We're moving from description last week to analysis this week. We have a theory of presentational enthymeme
to work with. You may not understand the theory completely (I don't), but I'll sketch it out below on this page, and we'll all apply it to see what emerges about how the BSU homepage makes arguments.
Before you start, read ATheoryOfPresentationalEnthymemes
and re-read Longaker concerning enthymemes pp 50 - 70.
Drawing on your work from last week, encounter the BSU home page with the intent to confront and analyze the presentational enthymemes you can infer from the page. Use both week's pages as material to work with.
0. Start a new page titled PresentationalEnthymemesAndTheHomePage
- followed by your initials. Use this new page for your work on this project. But keep your notes from BSUHomepageAsArgument
open next to the new page. You'll need to draw on those notes to accurately analyze the presentational enthymemes
1. Work through the BSU home page. You're trying to confront the page as a user would - not necessarily a naive new user who has never seen the page before but as a more general user. You're trying to press buttons and make bells ring, roll over menus and click links... You're systematically exploring the page.
Work with the pages from both weeks. Why? To see what regularities are at work - what material and interactions stay the same from week to week, and how they vary from week to week. Those regularities are going to point to material that visitors will use to assemble the ideational enthymeme. See what presentational enthymemes you can infer from your systematic encounter with the page.
2. When you identify a presentational enthymeme, explain how it works. State the claim you're inferring and the data on the page or in your encounter that is related to the claim. Mention what presentational stuff is involved. This might be position on page, order of encounter, other features.
Don't stop with two or three
. There are going to be a number of presentational enthymemes active on the page, especially over two weeks. Right now, we're looking for as many as we can to see how presentational enthymemes work. There are presentational enthymemes possible in every encounter with every interface movement. A drop down menus with text and image might cap an enthymeme. Clicking a link might. Scrolling up to reveal the panel rising on the screen might.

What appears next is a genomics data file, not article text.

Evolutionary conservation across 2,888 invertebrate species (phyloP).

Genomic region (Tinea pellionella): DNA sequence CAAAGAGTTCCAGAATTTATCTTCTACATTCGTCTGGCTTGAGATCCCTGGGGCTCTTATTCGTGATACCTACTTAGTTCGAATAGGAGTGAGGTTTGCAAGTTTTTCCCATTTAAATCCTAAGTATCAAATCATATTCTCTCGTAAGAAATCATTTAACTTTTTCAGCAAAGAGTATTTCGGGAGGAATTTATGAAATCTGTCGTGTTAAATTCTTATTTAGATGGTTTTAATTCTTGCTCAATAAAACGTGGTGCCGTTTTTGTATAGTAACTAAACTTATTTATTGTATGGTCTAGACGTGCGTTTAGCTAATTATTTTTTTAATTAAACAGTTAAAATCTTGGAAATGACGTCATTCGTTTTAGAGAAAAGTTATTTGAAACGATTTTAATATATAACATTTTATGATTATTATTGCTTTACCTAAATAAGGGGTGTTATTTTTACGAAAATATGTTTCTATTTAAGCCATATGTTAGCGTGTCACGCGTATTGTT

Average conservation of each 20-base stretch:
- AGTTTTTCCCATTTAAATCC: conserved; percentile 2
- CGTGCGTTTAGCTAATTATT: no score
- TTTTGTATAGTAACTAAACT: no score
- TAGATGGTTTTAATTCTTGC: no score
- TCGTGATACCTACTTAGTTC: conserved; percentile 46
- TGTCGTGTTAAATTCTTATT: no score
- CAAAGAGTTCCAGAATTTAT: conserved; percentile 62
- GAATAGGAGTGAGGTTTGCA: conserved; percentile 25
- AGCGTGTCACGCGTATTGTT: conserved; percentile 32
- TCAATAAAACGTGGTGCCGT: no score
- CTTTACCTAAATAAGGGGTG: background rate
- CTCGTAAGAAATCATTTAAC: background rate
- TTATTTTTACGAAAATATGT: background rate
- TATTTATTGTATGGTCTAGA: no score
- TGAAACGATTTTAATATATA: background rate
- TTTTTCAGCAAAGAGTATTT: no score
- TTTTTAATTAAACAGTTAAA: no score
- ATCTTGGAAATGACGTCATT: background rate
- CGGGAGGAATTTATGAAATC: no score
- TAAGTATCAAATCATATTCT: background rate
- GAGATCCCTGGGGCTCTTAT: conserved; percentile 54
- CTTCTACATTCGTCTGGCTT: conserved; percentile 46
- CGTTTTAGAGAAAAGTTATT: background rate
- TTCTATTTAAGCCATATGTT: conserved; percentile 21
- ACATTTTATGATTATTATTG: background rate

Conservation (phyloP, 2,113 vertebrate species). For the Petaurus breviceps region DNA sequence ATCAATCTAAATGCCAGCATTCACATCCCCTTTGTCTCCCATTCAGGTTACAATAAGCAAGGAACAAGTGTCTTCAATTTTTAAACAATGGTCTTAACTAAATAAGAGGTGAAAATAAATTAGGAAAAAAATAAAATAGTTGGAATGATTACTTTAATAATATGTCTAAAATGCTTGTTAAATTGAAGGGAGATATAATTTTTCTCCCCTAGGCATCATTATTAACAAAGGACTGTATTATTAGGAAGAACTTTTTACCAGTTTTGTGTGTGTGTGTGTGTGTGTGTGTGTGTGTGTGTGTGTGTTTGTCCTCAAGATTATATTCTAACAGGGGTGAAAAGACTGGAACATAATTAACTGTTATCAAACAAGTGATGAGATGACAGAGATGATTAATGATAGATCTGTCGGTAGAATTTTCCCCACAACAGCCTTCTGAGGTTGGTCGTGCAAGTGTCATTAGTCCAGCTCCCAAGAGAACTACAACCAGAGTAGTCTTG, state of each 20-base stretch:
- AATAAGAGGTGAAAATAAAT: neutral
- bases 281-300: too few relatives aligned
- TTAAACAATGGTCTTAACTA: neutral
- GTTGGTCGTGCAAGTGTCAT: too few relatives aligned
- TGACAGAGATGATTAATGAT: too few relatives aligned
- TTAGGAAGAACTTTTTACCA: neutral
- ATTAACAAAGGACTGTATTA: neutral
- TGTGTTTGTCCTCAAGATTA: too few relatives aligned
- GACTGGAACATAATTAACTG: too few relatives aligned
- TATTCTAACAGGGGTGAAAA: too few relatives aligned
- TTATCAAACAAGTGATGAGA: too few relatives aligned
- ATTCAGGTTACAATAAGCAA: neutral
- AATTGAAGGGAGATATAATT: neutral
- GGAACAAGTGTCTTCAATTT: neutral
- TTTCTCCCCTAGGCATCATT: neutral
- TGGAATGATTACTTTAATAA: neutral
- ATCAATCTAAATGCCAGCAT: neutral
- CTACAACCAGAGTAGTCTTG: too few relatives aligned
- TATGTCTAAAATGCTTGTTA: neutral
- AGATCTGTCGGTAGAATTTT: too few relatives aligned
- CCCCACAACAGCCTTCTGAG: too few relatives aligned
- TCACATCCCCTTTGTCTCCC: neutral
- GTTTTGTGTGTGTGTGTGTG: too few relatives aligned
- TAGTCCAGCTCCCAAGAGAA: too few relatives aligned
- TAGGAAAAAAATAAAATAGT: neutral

Extra points for the most seen and analyzed.
You might need to follow a link to complete the enthymeme, but focus on the home page as a starting point.
As you work, keep in mind your position as someone analyzing rhetorical messages. You are not the audience. You are outside the rhetorical interaction, looking in.
Keep in mind the presuppositions at work in the rhetorical situation of a university home page in general and BSU's home page specifically: the values, interests, qualities, the expectations that the rhetor presupposes are shared.
Example: The chalked sidewalk message outside HS on 27 Sep 2016
The chalked message is a cap that initiates the inference of a presentational enthymeme. The sidewalk typically doesn't have a message on it, so the presence of a message starts the inference. Chalked messages aren't unexpected at a university, and are typically used to announce events of interest to the university community: they are typically not personal messages. Being written in chalk, the message is temporary and timely. Chalk messages that are of interest to the university community are presumably sanctioned by the university administration. They are not graffiti.
IN this case: The materials involved are the sidewalk (public thoroughfare where walkers can be expected), the medium of chalk (temporary, which lets viewers infer an immediacy to the message), and placement to create an encounter between HS and going to the union.
The message is designed to prompt viewers to infer a claim that suits the content of the stated message. The claim, "You should buy a season ticket very soon." The data is the message itself as a reminder. There are signals in the message that initiate the inference: use of the word "still" in an emphatic position. The callout placement of "Limited Quantity" in a highlighted space separate from the main message (speech bubble). Three !
End of example